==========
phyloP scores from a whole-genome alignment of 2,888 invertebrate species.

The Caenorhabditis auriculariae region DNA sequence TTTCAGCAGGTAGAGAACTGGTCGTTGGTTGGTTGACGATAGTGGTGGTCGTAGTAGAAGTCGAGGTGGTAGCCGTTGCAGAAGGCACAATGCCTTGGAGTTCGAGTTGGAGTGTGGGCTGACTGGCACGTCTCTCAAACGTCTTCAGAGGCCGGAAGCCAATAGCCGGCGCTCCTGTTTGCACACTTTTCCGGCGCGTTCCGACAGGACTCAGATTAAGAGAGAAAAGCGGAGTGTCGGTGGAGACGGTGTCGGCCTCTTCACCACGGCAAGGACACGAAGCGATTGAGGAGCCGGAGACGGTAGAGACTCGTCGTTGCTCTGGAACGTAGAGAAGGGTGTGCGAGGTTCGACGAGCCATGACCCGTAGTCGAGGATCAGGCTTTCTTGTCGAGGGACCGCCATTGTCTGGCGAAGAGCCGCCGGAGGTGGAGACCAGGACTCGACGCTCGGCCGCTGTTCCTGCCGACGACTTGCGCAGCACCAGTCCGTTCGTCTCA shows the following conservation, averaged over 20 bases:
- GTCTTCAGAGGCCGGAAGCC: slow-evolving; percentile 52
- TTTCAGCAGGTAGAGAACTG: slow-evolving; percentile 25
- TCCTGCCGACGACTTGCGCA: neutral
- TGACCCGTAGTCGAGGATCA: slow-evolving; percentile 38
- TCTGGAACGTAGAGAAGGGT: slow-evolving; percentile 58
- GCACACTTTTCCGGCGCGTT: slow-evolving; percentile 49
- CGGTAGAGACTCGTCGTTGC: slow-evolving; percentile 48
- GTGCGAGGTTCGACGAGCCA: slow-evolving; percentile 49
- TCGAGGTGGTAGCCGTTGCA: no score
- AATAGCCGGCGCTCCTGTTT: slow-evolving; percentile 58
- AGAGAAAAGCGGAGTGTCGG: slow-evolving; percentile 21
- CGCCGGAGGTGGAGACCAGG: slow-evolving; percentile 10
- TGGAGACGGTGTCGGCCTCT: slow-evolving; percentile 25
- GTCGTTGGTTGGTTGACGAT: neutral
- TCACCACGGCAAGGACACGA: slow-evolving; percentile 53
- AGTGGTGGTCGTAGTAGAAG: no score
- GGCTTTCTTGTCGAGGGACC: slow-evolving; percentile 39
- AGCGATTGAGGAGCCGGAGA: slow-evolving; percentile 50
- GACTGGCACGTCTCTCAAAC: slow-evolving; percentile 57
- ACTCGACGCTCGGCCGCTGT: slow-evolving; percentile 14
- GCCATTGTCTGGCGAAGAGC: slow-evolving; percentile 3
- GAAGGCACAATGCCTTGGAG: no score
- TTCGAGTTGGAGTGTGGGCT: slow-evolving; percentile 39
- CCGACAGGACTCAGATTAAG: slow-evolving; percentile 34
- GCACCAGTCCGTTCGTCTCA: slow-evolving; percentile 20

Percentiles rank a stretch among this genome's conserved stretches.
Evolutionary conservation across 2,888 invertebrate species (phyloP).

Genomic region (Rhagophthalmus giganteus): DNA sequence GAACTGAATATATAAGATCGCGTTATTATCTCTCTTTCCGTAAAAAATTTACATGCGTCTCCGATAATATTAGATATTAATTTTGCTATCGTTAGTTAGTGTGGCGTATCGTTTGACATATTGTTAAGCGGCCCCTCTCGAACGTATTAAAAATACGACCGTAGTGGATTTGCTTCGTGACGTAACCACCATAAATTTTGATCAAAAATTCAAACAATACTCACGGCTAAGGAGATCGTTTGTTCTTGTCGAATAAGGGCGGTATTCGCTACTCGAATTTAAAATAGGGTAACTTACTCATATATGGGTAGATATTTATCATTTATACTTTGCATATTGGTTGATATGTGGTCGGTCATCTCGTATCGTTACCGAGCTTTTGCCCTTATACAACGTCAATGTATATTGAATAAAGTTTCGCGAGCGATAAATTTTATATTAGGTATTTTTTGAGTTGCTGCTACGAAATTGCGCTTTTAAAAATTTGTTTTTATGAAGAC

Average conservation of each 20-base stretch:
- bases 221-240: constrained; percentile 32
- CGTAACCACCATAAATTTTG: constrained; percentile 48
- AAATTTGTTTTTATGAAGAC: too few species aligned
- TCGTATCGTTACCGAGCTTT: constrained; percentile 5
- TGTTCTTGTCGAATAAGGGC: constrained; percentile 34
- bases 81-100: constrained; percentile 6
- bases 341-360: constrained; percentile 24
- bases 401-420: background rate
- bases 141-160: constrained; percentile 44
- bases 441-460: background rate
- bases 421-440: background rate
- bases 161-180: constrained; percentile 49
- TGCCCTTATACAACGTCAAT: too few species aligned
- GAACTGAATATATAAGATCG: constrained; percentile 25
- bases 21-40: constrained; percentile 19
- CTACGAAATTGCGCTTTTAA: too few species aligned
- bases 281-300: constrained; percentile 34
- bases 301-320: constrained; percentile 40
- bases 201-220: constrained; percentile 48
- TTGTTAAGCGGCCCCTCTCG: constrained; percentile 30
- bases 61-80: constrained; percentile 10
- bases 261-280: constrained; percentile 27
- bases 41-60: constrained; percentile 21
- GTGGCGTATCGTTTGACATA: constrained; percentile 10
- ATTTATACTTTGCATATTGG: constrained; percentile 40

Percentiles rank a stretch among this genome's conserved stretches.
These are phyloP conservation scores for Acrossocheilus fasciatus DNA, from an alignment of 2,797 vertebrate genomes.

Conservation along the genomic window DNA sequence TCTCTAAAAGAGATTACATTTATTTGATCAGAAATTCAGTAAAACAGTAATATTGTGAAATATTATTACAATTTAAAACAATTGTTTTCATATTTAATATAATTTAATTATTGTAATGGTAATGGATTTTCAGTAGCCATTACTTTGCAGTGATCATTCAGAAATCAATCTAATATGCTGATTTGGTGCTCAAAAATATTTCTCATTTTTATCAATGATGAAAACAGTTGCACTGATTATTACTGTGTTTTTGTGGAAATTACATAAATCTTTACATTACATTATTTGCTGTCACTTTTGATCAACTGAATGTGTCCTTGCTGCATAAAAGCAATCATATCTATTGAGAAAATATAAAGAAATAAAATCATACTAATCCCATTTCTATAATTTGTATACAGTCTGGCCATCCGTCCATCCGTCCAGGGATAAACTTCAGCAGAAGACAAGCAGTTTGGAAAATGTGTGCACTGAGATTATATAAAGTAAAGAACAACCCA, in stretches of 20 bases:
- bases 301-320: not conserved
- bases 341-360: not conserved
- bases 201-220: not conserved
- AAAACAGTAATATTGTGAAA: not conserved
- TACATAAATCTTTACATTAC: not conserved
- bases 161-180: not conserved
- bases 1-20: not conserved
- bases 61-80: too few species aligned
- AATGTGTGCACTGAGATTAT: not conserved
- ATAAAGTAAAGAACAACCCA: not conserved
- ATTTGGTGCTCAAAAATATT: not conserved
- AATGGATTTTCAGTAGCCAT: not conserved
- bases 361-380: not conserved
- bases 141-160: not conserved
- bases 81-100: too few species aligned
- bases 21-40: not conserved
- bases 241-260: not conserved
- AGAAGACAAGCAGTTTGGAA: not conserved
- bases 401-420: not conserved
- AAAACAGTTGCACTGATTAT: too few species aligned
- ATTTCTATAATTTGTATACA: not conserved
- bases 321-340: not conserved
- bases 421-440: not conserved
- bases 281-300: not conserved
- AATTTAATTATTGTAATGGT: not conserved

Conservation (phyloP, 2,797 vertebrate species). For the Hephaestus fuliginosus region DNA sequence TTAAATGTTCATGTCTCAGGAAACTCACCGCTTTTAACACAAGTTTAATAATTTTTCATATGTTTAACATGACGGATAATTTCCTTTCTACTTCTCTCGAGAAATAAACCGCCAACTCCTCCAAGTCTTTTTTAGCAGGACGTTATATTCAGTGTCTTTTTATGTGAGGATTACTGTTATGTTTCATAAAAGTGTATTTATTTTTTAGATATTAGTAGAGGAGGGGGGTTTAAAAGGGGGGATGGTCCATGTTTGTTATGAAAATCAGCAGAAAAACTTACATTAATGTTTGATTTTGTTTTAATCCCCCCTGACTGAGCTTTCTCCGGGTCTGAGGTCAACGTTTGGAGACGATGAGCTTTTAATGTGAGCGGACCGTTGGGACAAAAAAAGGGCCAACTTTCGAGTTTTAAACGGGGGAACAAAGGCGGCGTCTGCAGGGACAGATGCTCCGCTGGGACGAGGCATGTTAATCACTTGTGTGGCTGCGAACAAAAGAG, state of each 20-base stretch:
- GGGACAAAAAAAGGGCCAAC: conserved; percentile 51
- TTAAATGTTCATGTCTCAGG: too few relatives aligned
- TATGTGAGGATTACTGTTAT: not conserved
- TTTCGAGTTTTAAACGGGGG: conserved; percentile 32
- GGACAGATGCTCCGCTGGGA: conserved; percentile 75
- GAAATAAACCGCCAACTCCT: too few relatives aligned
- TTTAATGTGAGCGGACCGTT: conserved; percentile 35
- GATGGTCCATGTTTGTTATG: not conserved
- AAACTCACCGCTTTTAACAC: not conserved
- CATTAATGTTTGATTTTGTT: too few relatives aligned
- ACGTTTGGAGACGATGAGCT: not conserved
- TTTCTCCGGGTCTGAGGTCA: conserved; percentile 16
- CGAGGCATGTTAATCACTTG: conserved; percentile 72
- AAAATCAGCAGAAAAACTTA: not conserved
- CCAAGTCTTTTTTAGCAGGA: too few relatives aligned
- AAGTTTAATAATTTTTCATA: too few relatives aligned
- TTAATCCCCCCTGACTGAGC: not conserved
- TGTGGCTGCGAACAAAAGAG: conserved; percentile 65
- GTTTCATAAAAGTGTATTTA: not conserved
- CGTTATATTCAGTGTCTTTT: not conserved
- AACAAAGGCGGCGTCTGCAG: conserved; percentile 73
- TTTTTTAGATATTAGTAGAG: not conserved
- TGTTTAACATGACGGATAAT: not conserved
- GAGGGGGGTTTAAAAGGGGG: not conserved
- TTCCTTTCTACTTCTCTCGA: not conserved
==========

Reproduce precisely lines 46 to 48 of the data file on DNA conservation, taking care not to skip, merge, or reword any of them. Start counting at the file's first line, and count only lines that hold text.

- bases 21-40: constrained; percentile 19
- CTACGAAATTGCGCTTTTAA: too few species aligned
- bases 281-300: constrained; percentile 34